Seriously though, they are well crappy.
All in all, this is a cracking film which entertained and surprised from start to finish… especially the finish.
Format: This film was reviewed on the Australian region 4 DVD, which is presented in a thoroughly decent 1.85:1 image with a matching Dolby Digital 5.1 audio. The problem with the image being so clear is that it does reveal the effects to be a little bit… well, crappy. The image also varies somewhat due to the fact the mains characters are using their own webcams occasionally.
WISIA: It was pretty good, but the surprise has gone so it won’t be as eye-opening.
As a teen in the eighties, just like now, I was always more of a comic and magazine reader than a book reader. Sure as a younger kid I had read adventure stuff like Doctor Who, the Famous Five and Secret Seven, and of course movie novelizations like Raiders of the Lost Ark or Star Wars, but I was always more interested in the monthly tales of Daredevil and the Fantastic Four, or being totally engrossed in the latest Famous Monsters of Filmland, or if I was lucky, the gory pics in a new mag known as Fangoria…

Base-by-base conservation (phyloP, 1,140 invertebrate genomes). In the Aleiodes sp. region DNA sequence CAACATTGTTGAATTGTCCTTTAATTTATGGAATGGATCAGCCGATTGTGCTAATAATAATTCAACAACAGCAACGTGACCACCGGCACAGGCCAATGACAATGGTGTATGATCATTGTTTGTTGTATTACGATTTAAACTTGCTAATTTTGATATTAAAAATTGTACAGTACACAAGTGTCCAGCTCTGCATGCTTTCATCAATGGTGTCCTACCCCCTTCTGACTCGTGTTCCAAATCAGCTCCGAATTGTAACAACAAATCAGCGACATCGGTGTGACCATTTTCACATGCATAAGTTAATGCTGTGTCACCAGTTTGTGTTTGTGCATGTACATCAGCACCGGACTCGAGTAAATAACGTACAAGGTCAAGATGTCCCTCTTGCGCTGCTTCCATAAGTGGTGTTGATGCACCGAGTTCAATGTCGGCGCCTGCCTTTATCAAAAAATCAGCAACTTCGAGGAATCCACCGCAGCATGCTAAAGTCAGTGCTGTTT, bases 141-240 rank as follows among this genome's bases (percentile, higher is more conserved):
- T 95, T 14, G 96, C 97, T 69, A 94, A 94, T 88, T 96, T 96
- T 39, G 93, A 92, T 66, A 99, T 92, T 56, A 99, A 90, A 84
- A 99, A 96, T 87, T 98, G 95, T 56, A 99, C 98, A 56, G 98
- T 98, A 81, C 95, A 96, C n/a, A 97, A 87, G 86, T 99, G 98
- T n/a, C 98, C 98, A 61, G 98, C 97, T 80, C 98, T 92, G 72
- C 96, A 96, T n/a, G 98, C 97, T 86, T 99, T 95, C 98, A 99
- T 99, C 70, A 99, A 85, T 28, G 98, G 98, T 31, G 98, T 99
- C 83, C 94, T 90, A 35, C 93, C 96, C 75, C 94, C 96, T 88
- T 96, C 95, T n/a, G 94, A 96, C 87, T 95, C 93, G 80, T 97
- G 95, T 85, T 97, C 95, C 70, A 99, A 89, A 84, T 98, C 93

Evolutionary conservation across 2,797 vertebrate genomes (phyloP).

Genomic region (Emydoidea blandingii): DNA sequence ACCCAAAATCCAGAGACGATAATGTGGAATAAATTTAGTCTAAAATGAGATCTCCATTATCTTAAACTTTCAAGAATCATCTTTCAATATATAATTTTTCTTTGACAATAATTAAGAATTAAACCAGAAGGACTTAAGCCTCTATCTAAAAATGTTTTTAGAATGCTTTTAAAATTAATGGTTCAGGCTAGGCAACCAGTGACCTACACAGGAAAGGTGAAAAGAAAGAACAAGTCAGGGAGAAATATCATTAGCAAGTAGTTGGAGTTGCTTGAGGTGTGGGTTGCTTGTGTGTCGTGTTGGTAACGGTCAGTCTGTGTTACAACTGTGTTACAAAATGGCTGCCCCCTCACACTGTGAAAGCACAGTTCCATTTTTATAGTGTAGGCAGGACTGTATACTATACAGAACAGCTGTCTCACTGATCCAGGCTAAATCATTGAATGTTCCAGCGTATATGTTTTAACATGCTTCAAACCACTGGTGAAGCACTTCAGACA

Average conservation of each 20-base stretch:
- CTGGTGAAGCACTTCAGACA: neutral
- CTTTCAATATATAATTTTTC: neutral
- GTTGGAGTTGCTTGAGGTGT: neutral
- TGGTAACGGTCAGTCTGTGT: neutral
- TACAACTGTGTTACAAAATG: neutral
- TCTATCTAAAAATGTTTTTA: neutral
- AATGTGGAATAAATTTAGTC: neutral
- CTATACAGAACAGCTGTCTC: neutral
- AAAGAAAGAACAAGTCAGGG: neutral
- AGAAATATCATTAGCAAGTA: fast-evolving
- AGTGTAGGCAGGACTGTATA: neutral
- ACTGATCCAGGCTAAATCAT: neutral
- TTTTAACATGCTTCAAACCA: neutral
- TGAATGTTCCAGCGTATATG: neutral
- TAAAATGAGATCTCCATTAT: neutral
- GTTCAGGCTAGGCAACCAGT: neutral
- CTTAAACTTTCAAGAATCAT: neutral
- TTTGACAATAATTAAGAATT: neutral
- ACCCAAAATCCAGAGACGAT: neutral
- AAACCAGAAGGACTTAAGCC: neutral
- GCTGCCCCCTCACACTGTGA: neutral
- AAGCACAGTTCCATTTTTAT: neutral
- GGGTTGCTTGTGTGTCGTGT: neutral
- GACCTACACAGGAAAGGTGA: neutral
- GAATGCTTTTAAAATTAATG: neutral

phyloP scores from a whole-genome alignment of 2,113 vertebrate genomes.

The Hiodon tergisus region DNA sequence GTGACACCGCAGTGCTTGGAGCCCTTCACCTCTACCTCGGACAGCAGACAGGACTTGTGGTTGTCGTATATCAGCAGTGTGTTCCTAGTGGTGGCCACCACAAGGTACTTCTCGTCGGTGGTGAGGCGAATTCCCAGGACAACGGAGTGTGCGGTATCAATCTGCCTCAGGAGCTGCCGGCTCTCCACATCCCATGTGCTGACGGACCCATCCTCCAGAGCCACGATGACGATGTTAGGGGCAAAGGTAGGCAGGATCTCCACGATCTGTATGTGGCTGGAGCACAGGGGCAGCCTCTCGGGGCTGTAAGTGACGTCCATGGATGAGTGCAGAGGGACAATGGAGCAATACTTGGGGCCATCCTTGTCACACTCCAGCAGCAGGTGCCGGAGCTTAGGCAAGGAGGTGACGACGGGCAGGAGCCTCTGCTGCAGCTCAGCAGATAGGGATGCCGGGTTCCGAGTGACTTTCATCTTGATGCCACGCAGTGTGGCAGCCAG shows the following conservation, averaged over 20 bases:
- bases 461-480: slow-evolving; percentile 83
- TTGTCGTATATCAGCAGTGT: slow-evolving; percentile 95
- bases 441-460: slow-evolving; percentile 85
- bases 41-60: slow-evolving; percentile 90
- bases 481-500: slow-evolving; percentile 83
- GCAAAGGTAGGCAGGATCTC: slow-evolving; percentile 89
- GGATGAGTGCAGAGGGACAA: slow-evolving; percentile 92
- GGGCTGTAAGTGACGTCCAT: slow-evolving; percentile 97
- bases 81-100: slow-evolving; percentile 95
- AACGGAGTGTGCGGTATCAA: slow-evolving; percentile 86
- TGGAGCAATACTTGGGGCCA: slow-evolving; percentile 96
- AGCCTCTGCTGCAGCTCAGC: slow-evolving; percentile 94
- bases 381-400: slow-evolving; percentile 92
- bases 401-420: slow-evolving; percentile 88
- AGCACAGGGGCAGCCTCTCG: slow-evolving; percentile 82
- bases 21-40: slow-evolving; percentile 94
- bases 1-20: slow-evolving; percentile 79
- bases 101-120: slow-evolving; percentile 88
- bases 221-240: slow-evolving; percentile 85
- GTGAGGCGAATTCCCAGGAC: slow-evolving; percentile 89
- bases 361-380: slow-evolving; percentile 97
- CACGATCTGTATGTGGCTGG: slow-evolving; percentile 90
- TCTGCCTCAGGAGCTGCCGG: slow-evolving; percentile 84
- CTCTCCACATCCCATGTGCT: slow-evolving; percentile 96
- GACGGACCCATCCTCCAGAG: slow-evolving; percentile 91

… until I discovered a gentleman by the name of Richard Laymon. In my teens, in addition to being a rabid comic reader, I was also a fanatical video hirer… so much so that my local video shop ended up HIRING me!! The movies that I loved the most were the slasher films, and whilst discussing this with a man at a local second hand book shop, he told me if I liked ‘those’ sorts of films, I’d love the books of Richard Laymon, and he sold me a $1.50 of a book called ‘Beware!!’ and I was immediately hooked.
This single book turned into a love of lurid, gore soaked tales, and so Laymon, along with Shaun Hutson, Guy N. Smith and James Herbert became high on my reading list, though Laymon was always the best.
None of his books, though, ever surpassed the absolute joy I experienced in reading this book, Resurrection Dreams, and it remains, to this day my second favourite books ever (out of interest, the first is The Wasp Factory by Iain Banks: if you haven’t read that you are missing out on an AMAZING book about one of the best literary psychotics ever).